Expert (adj): having special knowledge of or skill in a subject
If you scan the stats of the Los Angeles Lakers, you will find six players who are currently hitting 3-pointers at a clip several percentage points higher than their career averages.
Part of this has to do with the maturation of Andrew Bynum and the sudden need to double him on the blocks, thus freeing L.A.'s shooters.
But a lot of credit should be given to the team's resident expert, assistant coach Craig Hodges.
Despite winning two titles and three consecutive 3-point contests with the Bulls, Craig Hodges was out of the NBA for 13 years.
"I went from making $600,000 a year to making nothing," Hodges said. "No one would take my calls, no one would give me a chance. I went from helping a team win it all, to all of a sudden not being good enough to play for the worst team in the league.
"Do I think the league had it out for me? You tell me."
Blackball (v): to exclude from membership by casting a negative vote
Hodges' story goes a little like this: He buddied up with the Nation of Islam's Louis Farrakhan, challenged black athletes -- including teammate Michael Jordan -- to do more in their community, and showed up at the White House in 1992 wearing a dashiki. While there, he handed the first President Bush a letter urging him to address what Hodges called the injustices inflicted on the black community.
A short time later, Hodges was cut.
"I was outspoken, but I wasn't disrespectful," he says. "I was never in trouble for drugs, or guns or raping women or anything like that. I just wanted to help my community, and that made me a troublemaker.
"What I did at the White House embarrassed the league, and it made a lot of people uncomfortable, and they did something about it."
Conspiracy (n): a secret agreement between two or more people to perform an unlawful act
Commissioner David Stern has always denied any plot against Hodges after the incident. In fact, he said he was there with the Bulls at the White House that day and told Hodges he liked his attire.
Besides, at the time, Hodges was an undersized shooting guard who couldn't stop a mannequin from getting to the rim. In his final year in the league, he missed 26 games because of injuries and was playing less than 10 minutes a game.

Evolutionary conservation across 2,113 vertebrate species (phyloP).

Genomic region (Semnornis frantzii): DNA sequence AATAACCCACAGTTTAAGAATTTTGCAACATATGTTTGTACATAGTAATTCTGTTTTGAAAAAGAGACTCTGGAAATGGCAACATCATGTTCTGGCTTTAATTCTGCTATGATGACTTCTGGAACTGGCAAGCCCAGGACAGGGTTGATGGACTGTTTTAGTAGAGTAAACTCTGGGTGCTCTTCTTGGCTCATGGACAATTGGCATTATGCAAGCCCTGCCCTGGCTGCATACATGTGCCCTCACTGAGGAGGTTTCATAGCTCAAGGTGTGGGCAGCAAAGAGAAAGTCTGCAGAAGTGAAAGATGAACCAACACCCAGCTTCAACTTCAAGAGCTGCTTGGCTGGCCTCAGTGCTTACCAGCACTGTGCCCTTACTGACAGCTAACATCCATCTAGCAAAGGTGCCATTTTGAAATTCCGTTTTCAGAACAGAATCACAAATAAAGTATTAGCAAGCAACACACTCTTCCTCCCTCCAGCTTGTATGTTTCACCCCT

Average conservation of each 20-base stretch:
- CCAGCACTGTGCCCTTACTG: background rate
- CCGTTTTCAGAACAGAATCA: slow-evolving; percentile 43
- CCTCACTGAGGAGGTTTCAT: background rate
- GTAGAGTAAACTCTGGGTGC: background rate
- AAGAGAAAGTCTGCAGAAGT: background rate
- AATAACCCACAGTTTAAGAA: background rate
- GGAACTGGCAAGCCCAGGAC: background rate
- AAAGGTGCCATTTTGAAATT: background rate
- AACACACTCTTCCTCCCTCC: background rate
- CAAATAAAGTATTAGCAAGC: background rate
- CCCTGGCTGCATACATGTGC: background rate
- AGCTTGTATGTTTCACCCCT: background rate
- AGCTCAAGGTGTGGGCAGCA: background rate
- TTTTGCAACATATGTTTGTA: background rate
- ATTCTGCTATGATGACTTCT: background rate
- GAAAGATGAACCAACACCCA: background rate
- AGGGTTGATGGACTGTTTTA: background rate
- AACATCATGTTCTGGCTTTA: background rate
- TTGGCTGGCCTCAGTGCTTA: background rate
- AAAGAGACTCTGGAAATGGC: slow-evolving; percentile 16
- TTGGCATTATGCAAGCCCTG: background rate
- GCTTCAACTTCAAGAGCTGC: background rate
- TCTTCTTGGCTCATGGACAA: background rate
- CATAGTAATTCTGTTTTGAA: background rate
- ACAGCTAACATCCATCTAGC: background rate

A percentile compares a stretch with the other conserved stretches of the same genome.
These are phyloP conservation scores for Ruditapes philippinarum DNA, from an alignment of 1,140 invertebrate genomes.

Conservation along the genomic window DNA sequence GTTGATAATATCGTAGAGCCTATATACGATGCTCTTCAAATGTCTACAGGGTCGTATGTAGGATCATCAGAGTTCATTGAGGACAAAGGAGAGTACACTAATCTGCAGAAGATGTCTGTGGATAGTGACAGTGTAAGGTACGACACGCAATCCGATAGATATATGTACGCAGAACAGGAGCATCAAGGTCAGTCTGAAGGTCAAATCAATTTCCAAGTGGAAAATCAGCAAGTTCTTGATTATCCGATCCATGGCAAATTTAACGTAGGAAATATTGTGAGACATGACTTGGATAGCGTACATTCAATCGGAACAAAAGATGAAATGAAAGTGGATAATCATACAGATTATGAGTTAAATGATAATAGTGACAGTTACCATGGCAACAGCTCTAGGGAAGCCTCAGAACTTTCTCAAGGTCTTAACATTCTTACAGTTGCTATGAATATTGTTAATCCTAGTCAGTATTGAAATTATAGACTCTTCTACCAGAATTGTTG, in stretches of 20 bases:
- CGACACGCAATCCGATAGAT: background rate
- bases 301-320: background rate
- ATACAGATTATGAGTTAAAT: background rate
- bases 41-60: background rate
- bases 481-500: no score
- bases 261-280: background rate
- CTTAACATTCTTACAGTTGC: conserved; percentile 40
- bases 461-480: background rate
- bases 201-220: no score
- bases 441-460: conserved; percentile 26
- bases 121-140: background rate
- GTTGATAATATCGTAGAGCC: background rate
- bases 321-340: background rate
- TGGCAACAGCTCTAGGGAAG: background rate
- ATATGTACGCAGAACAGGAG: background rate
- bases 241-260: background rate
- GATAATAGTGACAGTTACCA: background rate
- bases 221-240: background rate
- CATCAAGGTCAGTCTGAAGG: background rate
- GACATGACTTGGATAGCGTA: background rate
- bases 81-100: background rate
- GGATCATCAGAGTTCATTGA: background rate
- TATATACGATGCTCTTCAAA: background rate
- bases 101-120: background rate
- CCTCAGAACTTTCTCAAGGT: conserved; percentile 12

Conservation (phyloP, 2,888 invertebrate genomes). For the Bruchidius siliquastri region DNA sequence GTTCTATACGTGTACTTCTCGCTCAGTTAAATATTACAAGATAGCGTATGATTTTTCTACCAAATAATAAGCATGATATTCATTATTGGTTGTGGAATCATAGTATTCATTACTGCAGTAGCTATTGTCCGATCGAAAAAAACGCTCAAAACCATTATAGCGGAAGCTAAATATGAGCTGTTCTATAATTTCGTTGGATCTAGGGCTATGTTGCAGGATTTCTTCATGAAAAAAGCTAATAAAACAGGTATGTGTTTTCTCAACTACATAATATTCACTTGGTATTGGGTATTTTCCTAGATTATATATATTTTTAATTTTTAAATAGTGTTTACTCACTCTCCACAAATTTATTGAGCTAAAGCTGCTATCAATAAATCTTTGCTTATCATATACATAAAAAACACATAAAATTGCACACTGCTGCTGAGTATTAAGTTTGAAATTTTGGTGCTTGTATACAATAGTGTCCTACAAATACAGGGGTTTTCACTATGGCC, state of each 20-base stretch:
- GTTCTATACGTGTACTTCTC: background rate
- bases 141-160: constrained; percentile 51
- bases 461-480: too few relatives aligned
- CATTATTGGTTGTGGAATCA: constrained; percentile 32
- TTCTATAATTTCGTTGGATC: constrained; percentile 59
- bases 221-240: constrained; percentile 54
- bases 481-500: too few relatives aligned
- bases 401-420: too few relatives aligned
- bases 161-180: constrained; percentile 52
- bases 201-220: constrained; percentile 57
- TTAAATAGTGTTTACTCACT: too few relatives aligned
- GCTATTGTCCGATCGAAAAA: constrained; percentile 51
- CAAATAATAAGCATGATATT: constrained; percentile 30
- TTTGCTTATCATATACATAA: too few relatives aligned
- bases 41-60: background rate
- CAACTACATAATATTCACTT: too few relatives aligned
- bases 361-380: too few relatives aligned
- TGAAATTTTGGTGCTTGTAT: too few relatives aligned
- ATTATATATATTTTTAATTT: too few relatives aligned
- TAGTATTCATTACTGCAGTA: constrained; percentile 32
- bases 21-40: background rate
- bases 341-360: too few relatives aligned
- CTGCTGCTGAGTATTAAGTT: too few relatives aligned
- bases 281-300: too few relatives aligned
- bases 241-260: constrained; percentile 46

However, when he was on the court he was still hitting 37.5 percent of his 3s. More importantly, he had an intimate knowledge of Chicago's famed triangle offense -- the kind of knowledge that could have helped opposing teams defend it.
"I played for Tex Winter for four years at Long Beach State," Hodges said. "I knew the triangle offense better than Phil Jackson. People want to say my skills were declining. That's debatable. But you can't say my knowledge of the game couldn't help teams win games. And nobody could shoot like me."Nobody."
After failing to get a single team interested in him, an angry and desperate Hodges sued the league and its owners in 1996 for blackballing him for his "black militant" views.
He lost, of course.
It's difficult to prove a league that was 80 percent black at the time was being run by a bunch of racist whites.
Still, it is curious that a player who's a career 40 percent 3-point shooter, who just hit 45 percent of his 3s in the playoffs en route to helping his team win a championship, and who never had a technical foul called on him in 10 years, couldn't get at least a tryout invite from a single NBA team. Not a Dallas squad that finished the 1992-93 season with 11 wins and three guards who shot less than 20 percent from 3? Or how about a 25-win Sacramento roster that included 5-foot-11, 153-pound Stan Kimbrough, who played a grand total of 65 minutes in his two-year NBA career? Hodges wasn't good enough to compete against that?
Andrew D. Bernstein/NBAE via Getty Images
Hodges, pictured at far right, joined the Lakers coaching staff in 2005.
McKinney, a onetime Clippers teammate of Hodges, denies making that statement.
"I never heard of a leaguewide conspiracy to keep Craig out," says McKinney, who is now a broadcaster with the Timberwolves. "I've been there as a player myself. Jobs are scarce, and you are desperately trying to hang on. It didn't make sense for me to bring him in for a tryout because I knew there wasn't a snowball's chance in hell he'd make the team.
"I'm not sure why the other teams didn't bring him in you'd have to ask them."
Irony (n): apparent perversity of an event or circumstance in reversing human intentions.
Hodges' story is full of it.
Irony, that is.
Like how the coach who cut him from the Bulls -- and essentially out of the league -- was the one to welcome him back.
Or how prominent members of the very community he sacrificed his career to help were unwilling to help him get that career back.
And I'm not just talking NBA types.
"I asked Jesse Jackson to help me and he wouldn't," Hodges said. "I asked Johnnie Cochran to represent me and he wouldn't. I don't want to talk bad about the dead but he represented O.J., but he wouldn't help me.
"That's messed up."
Yeah, it is.
Which leads to the question of
Regret (n): feeling or sorrow or repentance, etc., over an action or loss, etc.As in "Craig Hodges has no "
"I was able to play 10 years in the league and I won championships," he said. "So no sour grapes on my part.
"But at the same time, I'm disappointed because I did what I felt I needed to do to help my community, and it cost my grandchildren millions of dollars. It cost my community millions of dollars because I wasn't able to invest that money and give back."
Unsung hero (n): see Craig Hodges.
LZ Granderson is a senior writer for ESPN The Magazine and a regular contributor to Page 2. He can be reached at firstname.lastname@example.org.
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